5. A method according to claim 1, in which during operation at such a low temperature as to give rise to damage during starting and runnig-up or running-down only a non-harmful fuel is burned.
6. The method of claim 1, wherein the sensitive surfaces are cooled below 450C.
7. A gas turbine comprising a means for directing a gas, at least a portion of which is a combustion product of a residual fuel, to operate the turbine blades, immunizing means for maintaining all sensitive surfaces of said gas turbine, which are those surfacesexposed to the harmful effects of contaminants in said gas, substantially free from contact with said gas at (a) a damage temperature which is that temperature at which occurs permanent impairment of the sensitive surfaces by a contaminant of said gas contacting a sensitive surface and (b) the accretion temperature which is that temperature at which accretion of by-products of said residual fuel on said sensitive surfaces occurs, said immunizing means including means for circulating fluid coolant through the hollows of all parts containing said sensitive surfaces to keep the temperature of said sensitive surfaces below both said damage temperature and said accretion temperature, said sensitive surfaces including a combustion gas duct for delivering combustion gas to the turbine, and wherein the means for circulating fluid through said combustion gas duct comprises an inner wall within an outer wall spaced from the inner wall to form said combustion gas duct, and a plurality of stator blades interconnecting said walls, said walls both being walls of hollow bodies and the said stator blades being 9 hollow and having their bodies in open communication for flow of a coolant fluid between the hollows of said bodies.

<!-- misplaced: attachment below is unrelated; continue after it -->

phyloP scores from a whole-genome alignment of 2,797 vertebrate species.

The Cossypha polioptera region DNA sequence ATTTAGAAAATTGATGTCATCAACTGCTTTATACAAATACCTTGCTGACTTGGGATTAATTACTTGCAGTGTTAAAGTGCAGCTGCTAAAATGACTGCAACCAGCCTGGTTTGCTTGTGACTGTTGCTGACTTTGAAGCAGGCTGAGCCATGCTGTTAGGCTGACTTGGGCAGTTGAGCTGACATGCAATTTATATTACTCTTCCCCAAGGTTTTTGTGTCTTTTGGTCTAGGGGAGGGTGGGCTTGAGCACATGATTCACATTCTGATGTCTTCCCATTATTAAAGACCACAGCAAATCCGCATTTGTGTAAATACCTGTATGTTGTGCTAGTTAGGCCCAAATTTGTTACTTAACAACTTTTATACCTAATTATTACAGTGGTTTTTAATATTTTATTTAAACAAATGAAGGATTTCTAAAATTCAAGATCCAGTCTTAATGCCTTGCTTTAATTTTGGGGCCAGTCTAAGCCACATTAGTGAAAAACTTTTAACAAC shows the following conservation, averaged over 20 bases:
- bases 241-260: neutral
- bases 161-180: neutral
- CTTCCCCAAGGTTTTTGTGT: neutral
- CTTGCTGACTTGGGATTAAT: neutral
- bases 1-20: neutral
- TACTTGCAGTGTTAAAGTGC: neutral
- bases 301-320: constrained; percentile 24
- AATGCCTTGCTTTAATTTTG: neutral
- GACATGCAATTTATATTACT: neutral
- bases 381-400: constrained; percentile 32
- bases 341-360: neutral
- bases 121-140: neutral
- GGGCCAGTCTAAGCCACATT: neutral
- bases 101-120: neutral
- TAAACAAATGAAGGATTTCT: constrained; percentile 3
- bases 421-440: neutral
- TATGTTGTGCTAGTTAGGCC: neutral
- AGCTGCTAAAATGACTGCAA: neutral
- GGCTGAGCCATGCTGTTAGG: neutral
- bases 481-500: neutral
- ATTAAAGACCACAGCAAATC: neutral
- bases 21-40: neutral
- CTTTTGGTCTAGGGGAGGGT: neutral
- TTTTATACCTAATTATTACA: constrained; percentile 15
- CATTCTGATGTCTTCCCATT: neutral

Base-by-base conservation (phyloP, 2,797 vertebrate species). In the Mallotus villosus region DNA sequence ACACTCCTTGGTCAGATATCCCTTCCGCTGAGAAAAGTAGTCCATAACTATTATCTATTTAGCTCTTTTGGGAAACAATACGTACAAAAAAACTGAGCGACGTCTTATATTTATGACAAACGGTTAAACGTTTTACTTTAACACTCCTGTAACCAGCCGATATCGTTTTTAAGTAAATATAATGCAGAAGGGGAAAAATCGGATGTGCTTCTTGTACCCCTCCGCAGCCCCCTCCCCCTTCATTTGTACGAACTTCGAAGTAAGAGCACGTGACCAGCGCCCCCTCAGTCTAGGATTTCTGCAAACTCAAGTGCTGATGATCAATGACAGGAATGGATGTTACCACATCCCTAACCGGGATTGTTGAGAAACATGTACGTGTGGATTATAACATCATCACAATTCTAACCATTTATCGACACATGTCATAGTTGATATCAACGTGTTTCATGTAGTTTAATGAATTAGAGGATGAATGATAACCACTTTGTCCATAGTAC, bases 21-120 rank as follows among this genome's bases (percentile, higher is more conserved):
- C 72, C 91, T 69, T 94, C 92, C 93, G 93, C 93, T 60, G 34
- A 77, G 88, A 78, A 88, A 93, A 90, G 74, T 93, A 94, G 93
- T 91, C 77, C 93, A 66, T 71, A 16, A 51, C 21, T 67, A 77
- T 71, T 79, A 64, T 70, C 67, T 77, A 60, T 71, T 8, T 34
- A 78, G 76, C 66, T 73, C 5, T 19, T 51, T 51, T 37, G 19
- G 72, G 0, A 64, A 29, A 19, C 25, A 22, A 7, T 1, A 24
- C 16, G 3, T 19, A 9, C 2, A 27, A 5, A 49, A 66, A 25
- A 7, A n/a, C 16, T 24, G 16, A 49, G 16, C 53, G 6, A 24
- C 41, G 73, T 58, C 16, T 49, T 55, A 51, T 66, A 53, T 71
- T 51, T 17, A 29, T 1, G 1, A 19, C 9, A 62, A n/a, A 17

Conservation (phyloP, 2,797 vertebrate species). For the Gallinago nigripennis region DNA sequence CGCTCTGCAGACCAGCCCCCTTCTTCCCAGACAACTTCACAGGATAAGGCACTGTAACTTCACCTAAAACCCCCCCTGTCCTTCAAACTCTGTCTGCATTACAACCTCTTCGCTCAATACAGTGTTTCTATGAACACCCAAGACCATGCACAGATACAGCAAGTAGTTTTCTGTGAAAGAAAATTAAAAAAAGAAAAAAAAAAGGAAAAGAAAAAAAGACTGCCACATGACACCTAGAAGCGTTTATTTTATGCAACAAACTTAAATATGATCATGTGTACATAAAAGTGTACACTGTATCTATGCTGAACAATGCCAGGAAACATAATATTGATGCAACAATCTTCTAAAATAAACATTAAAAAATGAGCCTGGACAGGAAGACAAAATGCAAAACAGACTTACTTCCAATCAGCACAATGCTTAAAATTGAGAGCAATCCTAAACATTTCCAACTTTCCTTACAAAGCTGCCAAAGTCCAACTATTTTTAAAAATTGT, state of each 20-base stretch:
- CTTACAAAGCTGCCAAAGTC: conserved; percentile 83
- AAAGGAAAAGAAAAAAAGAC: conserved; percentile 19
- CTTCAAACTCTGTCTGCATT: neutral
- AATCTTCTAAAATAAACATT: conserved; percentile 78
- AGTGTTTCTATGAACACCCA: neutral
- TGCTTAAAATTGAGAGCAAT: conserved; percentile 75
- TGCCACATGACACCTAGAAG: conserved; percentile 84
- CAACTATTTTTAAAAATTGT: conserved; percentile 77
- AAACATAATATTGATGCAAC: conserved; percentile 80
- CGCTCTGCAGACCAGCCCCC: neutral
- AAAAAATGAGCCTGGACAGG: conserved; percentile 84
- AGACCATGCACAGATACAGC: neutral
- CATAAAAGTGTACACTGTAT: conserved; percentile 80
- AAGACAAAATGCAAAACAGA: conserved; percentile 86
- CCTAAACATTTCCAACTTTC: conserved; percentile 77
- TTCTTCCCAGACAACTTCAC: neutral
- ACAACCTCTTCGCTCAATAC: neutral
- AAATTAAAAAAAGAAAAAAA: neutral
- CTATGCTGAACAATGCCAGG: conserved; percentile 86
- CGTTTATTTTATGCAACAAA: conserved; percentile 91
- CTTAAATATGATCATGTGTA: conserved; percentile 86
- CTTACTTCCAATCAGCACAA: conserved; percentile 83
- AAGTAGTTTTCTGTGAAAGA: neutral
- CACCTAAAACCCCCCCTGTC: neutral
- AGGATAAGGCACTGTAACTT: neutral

8. A gas turbine according to claim 7, which has a plurality of turbine stages in series.
9. A gas turbine according to claim 7, in which the coolant fluid from both static and rotary parts is collected, and means are provided which duct such fluid from said parts for use of the heat conveyed by the fluid.